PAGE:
What Modernism Hath Wrought, Addendum

Yesterday I put up a post to share some thoughts about the thing imagination. Afterwards I did some pondering about my words, and my soul convicted me that many would very likely read those words and think I'm into some kind of weird unbiblical mysticism. 

Often the thing mysticism is bound by the World's definition, just to get Christians to be judgmental about things. Sometimes they are right, true, but sometimes the World consumes their thinking. The Kingdom truth is the Bible clearly tells us about the beauty and wonders of God's mystery, and it is perfectly okay to commune with Him in ways only the heart can understand. Indeed that's much of the thrust of this blog ministry, precisely that His wonderful matters should not include any of our pathetic assumptions about them.

Let them be mysteries yet settle in with the assurance that He loves us, cares for us, walks with us, teaches us. The Bible is also clear that He made each of our imaginations to grasp the meaning of all that in profoundly visceral ways, the meaning that we can understand and embrace -- and feel His joy in doing so. Yes our imaginations can create idols, I get that. And yes we do need a deep immersion in Scripture and prayer-filled fellowship with other followers of Christ in a rich ungrafted worship community to be sure our imaginations are dwelling among the things of Heaven.

The article I referenced yesterday is merely an eloquent elucidation of the truth that people do yearn for the supernatural. Was it in a webzine that publishes questionable articles? Yes, I've read some of them to learn what others are thinking -- I'm always doing that. Did the author neglect to include any mention of Jesus? Yes, she didn't, but that's exactly why I blogged about it yesterday.

Jesus is Who people are looking for when their souls yearn for the not-so-modernist.

On a personal note I do have a passion for the things modernism sought to abolish, those things that belong in the realm of romanticism. Do many think of romanticism as the worthless folderol of unserious people? Indeed it can be if it connects to the occult or divination -- I agree those things are part of Hell's domain! Thing is the Bible is filled with stories that easily fit into the perfectly legitimate contemplations of those who are attracted to romanticism's call to awaken the imagination.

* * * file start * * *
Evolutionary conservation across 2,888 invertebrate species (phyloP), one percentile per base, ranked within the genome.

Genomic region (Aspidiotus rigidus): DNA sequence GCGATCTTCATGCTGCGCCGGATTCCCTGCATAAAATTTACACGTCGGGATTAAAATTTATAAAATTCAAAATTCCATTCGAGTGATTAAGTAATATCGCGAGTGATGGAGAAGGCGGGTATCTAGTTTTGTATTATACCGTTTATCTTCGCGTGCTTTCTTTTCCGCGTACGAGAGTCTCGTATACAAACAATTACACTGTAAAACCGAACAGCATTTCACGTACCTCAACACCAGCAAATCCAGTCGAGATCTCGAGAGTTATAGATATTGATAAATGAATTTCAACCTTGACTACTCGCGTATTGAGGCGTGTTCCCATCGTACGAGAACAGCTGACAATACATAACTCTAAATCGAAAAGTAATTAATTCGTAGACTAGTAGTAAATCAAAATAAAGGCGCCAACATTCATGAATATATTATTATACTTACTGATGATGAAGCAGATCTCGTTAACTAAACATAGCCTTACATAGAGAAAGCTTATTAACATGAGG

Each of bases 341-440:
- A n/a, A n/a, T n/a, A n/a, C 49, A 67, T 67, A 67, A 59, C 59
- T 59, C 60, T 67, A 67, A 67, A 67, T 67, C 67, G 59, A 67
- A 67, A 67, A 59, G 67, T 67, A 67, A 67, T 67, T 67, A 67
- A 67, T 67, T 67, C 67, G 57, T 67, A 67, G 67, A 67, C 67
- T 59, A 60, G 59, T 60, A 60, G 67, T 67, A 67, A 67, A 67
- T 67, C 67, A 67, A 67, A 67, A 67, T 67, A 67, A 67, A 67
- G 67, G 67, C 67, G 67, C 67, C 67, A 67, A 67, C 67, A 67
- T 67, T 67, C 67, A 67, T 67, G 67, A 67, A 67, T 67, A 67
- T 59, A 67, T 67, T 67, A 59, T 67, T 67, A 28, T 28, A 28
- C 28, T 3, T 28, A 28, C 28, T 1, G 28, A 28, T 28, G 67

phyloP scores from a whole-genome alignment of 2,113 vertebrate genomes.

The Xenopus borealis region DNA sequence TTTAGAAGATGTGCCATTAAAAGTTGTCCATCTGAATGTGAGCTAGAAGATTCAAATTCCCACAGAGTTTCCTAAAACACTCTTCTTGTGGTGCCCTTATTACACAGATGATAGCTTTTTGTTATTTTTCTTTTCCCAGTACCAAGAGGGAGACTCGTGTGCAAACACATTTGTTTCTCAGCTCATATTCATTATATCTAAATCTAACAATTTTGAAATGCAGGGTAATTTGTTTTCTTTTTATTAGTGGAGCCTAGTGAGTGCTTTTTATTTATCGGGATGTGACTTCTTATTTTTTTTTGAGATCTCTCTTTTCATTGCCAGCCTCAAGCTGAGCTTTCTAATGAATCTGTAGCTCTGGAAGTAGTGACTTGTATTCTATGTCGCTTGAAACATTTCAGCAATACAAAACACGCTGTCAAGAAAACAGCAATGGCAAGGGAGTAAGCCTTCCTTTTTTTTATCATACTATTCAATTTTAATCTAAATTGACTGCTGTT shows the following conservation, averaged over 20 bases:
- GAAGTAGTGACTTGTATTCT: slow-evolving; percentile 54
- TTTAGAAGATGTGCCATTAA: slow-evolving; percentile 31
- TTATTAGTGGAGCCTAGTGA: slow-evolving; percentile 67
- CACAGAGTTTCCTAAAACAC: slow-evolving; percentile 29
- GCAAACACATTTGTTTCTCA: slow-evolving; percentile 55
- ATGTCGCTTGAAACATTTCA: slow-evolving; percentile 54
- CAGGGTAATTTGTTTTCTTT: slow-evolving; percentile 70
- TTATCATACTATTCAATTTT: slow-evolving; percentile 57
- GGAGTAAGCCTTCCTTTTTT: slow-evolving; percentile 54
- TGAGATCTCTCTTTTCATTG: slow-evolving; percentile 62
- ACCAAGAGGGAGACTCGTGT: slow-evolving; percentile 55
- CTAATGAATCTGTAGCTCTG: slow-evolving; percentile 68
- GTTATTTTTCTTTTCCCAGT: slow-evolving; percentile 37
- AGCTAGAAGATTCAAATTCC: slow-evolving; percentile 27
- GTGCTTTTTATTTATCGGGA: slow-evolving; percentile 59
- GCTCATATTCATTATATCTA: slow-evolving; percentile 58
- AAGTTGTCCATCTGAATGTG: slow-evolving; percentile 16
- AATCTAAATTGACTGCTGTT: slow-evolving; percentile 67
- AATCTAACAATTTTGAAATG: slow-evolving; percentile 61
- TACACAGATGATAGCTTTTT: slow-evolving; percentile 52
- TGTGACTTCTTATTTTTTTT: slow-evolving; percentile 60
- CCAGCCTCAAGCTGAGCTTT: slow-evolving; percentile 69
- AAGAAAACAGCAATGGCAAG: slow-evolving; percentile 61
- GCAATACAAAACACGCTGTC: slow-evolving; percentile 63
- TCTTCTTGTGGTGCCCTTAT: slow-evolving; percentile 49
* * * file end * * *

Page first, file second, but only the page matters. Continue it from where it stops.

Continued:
I'm starting to read a book, Nature's God by Matthew Stewart, that gets deep into modernism's influence on the founding of the United States. He writes of the powerful philosophy that deism was, coming right out of the enlightenment's modernist perspective which itself was overwrought with, yes, Epicureanism. something I'd written about a while back and even mentioned in my last blog post.

I'm just getting into it, and eagerly looking forward to discovering how much Epicurean thought was so prominently injected into the American mainstream. It isn't hard to see! How many good wholesome Americans today go about their lives with the heinously lethal consideration front-and-center: "There is only matter but if you want to believe in something beyond that you just go ahead and do that and we'll all politely humor you no matter how much of a fool you are."

Combine that with what Stephen Greenblatt shared with us in his book Swerve and Tupper Saussy shared in Rulers of Evil and it isn't hard to see the Roman Catholic ecclesiocracy's role in shaping a whole new brand of Americanist thought from the very beginning of its inception -- which, by the way, is really not that new. Indeed, as these books and Scripture itself confirms, it is really not-new.

Of course, that is yet another of the thrusts of this ministry, and it fits with the whole thread of this post. It is simply that Rome does anything and everything it can to keep us in our benighted states for the purpose of appearing as the ones with the strength and wherewithal to rescue us. This strategy definitely includes keeping people from identifying the supernatural as real -- thus you get Epicureanism or any of its novel and, yes, imaginative forms. It also includes making sure whatever they discover in the supernatural is only about the occult and divination and rationalizing the latest trendiest neatest form of evildoing -- and as a bonus ensuring they believe it is all good and healthy. "Hey, it's a lifestyle choice!" There are thousands of ways Rome does this.

Yes, one of them is to detract from the objective reality that our imaginations can be used to better do precisely what God wants us to be doing, to more joyfully interact with one another observing and confirming and sharing the things of His Kingdom -- as He says Himself in the ninth chapter of Jeremiah.

"If one boasts let him boast about one thing, that he understands and knows Me."


The image is another download I made from Interfacelift.



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